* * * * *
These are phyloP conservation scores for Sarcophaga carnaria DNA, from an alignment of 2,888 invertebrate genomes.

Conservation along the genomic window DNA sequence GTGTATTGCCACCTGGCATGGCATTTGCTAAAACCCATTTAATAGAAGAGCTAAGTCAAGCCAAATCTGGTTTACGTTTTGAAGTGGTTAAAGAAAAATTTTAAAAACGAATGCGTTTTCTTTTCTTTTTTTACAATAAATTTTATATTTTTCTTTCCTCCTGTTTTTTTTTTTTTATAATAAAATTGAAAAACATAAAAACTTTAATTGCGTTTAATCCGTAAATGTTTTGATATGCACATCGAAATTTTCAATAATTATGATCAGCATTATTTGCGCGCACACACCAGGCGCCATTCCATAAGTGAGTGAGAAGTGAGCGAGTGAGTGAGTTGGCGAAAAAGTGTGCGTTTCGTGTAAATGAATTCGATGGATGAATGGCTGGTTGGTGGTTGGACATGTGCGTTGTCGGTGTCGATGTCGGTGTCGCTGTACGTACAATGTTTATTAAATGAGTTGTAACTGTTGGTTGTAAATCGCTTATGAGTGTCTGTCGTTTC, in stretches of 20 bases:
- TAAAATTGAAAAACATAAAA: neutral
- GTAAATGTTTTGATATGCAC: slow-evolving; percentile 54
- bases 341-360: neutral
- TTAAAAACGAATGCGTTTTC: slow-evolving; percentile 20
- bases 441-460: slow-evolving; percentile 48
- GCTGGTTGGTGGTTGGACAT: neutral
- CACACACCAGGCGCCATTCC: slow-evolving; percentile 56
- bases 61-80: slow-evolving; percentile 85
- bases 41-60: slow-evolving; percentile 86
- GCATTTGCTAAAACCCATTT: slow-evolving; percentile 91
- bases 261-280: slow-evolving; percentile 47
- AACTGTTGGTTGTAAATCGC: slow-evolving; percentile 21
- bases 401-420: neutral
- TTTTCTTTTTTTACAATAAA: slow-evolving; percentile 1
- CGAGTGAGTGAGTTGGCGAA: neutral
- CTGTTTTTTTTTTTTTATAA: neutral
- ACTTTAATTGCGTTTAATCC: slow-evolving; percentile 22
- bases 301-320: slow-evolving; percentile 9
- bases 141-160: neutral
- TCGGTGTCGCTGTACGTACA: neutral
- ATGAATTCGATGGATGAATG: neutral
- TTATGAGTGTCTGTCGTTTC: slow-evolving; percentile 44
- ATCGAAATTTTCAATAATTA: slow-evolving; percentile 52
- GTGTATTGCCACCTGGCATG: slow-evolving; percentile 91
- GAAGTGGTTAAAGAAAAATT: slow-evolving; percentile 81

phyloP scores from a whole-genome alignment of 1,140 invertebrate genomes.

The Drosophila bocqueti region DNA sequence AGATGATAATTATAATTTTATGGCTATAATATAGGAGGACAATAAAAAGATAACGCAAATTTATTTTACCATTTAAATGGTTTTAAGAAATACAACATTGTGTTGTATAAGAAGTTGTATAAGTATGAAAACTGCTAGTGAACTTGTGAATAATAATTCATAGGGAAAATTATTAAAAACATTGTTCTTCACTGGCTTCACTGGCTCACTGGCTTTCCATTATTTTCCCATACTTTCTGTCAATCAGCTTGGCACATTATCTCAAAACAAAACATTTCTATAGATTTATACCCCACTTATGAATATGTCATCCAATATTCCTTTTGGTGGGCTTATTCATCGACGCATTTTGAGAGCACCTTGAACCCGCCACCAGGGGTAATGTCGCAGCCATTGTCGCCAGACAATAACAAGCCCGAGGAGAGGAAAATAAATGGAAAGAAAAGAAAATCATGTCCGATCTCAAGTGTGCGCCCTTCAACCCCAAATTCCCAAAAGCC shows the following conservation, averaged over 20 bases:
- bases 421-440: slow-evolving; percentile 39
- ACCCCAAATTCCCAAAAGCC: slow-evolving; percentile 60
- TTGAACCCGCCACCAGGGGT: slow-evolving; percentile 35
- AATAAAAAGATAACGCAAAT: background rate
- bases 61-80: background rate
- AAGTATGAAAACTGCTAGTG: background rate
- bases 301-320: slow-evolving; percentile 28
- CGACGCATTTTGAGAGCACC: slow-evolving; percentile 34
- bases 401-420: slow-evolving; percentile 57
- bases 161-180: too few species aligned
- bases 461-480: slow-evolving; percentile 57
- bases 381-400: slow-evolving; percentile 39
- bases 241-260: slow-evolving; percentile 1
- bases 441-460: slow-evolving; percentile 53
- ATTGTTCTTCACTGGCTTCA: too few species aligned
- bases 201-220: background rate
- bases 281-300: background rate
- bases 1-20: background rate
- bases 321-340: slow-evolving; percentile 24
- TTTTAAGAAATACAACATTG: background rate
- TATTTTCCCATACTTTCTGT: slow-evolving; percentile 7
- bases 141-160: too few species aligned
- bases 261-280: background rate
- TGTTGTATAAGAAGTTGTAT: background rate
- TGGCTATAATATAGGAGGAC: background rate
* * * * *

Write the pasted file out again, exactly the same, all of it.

These are phyloP conservation scores for Sarcophaga carnaria DNA, from an alignment of 2,888 invertebrate genomes.

Conservation along the genomic window DNA sequence GTGTATTGCCACCTGGCATGGCATTTGCTAAAACCCATTTAATAGAAGAGCTAAGTCAAGCCAAATCTGGTTTACGTTTTGAAGTGGTTAAAGAAAAATTTTAAAAACGAATGCGTTTTCTTTTCTTTTTTTACAATAAATTTTATATTTTTCTTTCCTCCTGTTTTTTTTTTTTTATAATAAAATTGAAAAACATAAAAACTTTAATTGCGTTTAATCCGTAAATGTTTTGATATGCACATCGAAATTTTCAATAATTATGATCAGCATTATTTGCGCGCACACACCAGGCGCCATTCCATAAGTGAGTGAGAAGTGAGCGAGTGAGTGAGTTGGCGAAAAAGTGTGCGTTTCGTGTAAATGAATTCGATGGATGAATGGCTGGTTGGTGGTTGGACATGTGCGTTGTCGGTGTCGATGTCGGTGTCGCTGTACGTACAATGTTTATTAAATGAGTTGTAACTGTTGGTTGTAAATCGCTTATGAGTGTCTGTCGTTTC, in stretches of 20 bases:
- TAAAATTGAAAAACATAAAA: neutral
- GTAAATGTTTTGATATGCAC: slow-evolving; percentile 54
- bases 341-360: neutral
- TTAAAAACGAATGCGTTTTC: slow-evolving; percentile 20
- bases 441-460: slow-evolving; percentile 48
- GCTGGTTGGTGGTTGGACAT: neutral
- CACACACCAGGCGCCATTCC: slow-evolving; percentile 56
- bases 61-80: slow-evolving; percentile 85
- bases 41-60: slow-evolving; percentile 86
- GCATTTGCTAAAACCCATTT: slow-evolving; percentile 91
- bases 261-280: slow-evolving; percentile 47
- AACTGTTGGTTGTAAATCGC: slow-evolving; percentile 21
- bases 401-420: neutral
- TTTTCTTTTTTTACAATAAA: slow-evolving; percentile 1
- CGAGTGAGTGAGTTGGCGAA: neutral
- CTGTTTTTTTTTTTTTATAA: neutral
- ACTTTAATTGCGTTTAATCC: slow-evolving; percentile 22
- bases 301-320: slow-evolving; percentile 9
- bases 141-160: neutral
- TCGGTGTCGCTGTACGTACA: neutral
- ATGAATTCGATGGATGAATG: neutral
- TTATGAGTGTCTGTCGTTTC: slow-evolving; percentile 44
- ATCGAAATTTTCAATAATTA: slow-evolving; percentile 52
- GTGTATTGCCACCTGGCATG: slow-evolving; percentile 91
- GAAGTGGTTAAAGAAAAATT: slow-evolving; percentile 81

phyloP scores from a whole-genome alignment of 1,140 invertebrate genomes.

The Drosophila bocqueti region DNA sequence AGATGATAATTATAATTTTATGGCTATAATATAGGAGGACAATAAAAAGATAACGCAAATTTATTTTACCATTTAAATGGTTTTAAGAAATACAACATTGTGTTGTATAAGAAGTTGTATAAGTATGAAAACTGCTAGTGAACTTGTGAATAATAATTCATAGGGAAAATTATTAAAAACATTGTTCTTCACTGGCTTCACTGGCTCACTGGCTTTCCATTATTTTCCCATACTTTCTGTCAATCAGCTTGGCACATTATCTCAAAACAAAACATTTCTATAGATTTATACCCCACTTATGAATATGTCATCCAATATTCCTTTTGGTGGGCTTATTCATCGACGCATTTTGAGAGCACCTTGAACCCGCCACCAGGGGTAATGTCGCAGCCATTGTCGCCAGACAATAACAAGCCCGAGGAGAGGAAAATAAATGGAAAGAAAAGAAAATCATGTCCGATCTCAAGTGTGCGCCCTTCAACCCCAAATTCCCAAAAGCC shows the following conservation, averaged over 20 bases:
- bases 421-440: slow-evolving; percentile 39
- ACCCCAAATTCCCAAAAGCC: slow-evolving; percentile 60
- TTGAACCCGCCACCAGGGGT: slow-evolving; percentile 35
- AATAAAAAGATAACGCAAAT: background rate
- bases 61-80: background rate
- AAGTATGAAAACTGCTAGTG: background rate
- bases 301-320: slow-evolving; percentile 28
- CGACGCATTTTGAGAGCACC: slow-evolving; percentile 34
- bases 401-420: slow-evolving; percentile 57
- bases 161-180: too few species aligned
- bases 461-480: slow-evolving; percentile 57
- bases 381-400: slow-evolving; percentile 39
- bases 241-260: slow-evolving; percentile 1
- bases 441-460: slow-evolving; percentile 53
- ATTGTTCTTCACTGGCTTCA: too few species aligned
- bases 201-220: background rate
- bases 281-300: background rate
- bases 1-20: background rate
- bases 321-340: slow-evolving; percentile 24
- TTTTAAGAAATACAACATTG: background rate
- TATTTTCCCATACTTTCTGT: slow-evolving; percentile 7
- bases 141-160: too few species aligned
- bases 261-280: background rate
- TGTTGTATAAGAAGTTGTAT: background rate
- TGGCTATAATATAGGAGGAC: background rate